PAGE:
Also standing out and getting noticed is the metallic belly band that this thing is wearing. Embossed with the Basil Hayden name and wearing a ‘bH’ belt buckle, it’s shiny and invites people to touch it — which is a smart move, since people are scientifically more likely to buy something after they touch it.
Back up top, the stopper is wrapped in foil like a champagne cork, but without the same easy-opening pull tabs. It takes a second to figure it out the first time.
As soon as you pour yourself a glass, those sweet butterscotch notes are immediately noticeable with a touch of added honey. Give it a second and you’ll also see some orange citrus thrown in for good measure. It’s fragrant and sweet, with the orange notes strong enough to be noticeable but not so heavy as to be oppressive.
The flavor of the whiskey starts out a little light, mainly just a bit of caramel, some vanilla, and a touch of honey. It’s sweet, but there’s not much body to it. As the liquid sits in your mouth, though, those flavors start to become richer and bolder with some oak flavors thrown in, as well as a bit of nutmeg.
It finishes with that peppery spice we were promised, which is a tone that stays with you for a short while after it’s all said and done. Overall it’s a sweet, light, and delicious experience without any bitterness or bite.
With a little bit of ice, the lighter flavors drop out but the bolder flavors come back with a vengeance. Instead of needing to wait for those bolder notes to build, they’re present right out of the gate and there’s not much development within the drink.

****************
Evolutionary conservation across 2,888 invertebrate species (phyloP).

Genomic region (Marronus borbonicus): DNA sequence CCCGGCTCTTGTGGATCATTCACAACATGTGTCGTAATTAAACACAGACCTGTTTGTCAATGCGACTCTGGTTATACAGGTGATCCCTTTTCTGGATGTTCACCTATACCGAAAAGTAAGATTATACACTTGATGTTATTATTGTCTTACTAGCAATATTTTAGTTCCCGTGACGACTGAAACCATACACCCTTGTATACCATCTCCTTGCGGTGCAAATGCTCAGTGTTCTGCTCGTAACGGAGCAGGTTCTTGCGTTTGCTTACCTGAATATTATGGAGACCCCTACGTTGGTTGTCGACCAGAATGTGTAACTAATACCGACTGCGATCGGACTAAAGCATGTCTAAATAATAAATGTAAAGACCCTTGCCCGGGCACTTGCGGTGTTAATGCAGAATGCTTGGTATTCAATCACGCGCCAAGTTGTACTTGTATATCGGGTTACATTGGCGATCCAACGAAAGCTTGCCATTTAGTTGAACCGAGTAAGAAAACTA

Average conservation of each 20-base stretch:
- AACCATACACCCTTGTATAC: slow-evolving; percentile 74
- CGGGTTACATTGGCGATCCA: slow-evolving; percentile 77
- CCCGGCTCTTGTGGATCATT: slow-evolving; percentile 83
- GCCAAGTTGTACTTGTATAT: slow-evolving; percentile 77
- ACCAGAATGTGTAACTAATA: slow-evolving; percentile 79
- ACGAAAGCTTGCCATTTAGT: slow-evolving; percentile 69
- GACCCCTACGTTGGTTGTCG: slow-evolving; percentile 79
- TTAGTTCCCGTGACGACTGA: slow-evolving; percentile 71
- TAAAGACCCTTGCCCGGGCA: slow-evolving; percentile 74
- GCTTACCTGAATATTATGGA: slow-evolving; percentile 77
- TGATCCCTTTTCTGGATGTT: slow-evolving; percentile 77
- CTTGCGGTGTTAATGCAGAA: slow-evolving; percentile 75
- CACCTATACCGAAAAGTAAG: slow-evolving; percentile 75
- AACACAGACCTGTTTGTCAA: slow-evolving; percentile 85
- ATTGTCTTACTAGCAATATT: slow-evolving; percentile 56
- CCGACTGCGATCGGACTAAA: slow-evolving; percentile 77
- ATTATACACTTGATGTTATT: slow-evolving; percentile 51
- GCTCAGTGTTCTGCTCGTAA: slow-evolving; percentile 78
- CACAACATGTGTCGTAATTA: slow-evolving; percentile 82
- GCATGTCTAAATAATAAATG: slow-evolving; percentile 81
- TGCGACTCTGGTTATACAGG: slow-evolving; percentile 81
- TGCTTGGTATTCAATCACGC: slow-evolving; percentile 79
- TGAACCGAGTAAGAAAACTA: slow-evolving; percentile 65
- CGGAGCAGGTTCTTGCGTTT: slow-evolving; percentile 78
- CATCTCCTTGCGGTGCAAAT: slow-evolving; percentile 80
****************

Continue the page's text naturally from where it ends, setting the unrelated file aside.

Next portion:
Specifically, what I’m getting here are the oak-related notes. It’s like licking a damp oak board, with a bit of peppery spice at the end and some faint caramel thrown in.
Cocktail (Old Fashioned)
Add some bitters, muddle with some sugar, and add a dash of cherry juice at your option, and you’ve got yourself a pretty good cocktail. It’s not the boldest or most memorable thing you’ve ever had, but everything balances out fairly well for a good solid drink.
Really the only thing the whiskey is contributing at this point are those oak wood notes and a bit of peppery spice. Everything else is the fruit and the bitters kicking in.
This was already shaping up to be a rather mellow bourbon, and this showing seems to confirm that suspicion.
The oak flavor wasn’t especially bold in the old fashioned, but I thought it would at least make an appearance here. Instead what I get is mostly the sweetness in the caramel and vanilla tones balancing with the ginger beer, and then a little bit of peppery spice on the end.
It’s good, but it’s not great.
It’s a fine bourbon, but there’s more flash than there is substance. It really does feel like they took a little bit more care with a couple barrels of Old Grand-Dad, dressed it up in a prettier bottle with a classy sounding name, and charged twice as much for the privilege.
That’s not to say it’s bad. I like Old Grand-Dad, and I like this too. But there’s not a whole lot to differentiate it from the pack besides the branding.
|Basil Hayden's Kentucky Straight Bourbon Whiskey|
Produced By: Basil Hayden'sOwned By: Beam Suntory
Production Location: Kentucky, United States
Classification: Straight Bourbon Whiskey
Aging: No Age Statement (NAS)
Proof: 40% ABV
Price: $32.99 / 750 ml
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Overall Rating: 3/5
Above average branding for a very average bourbon.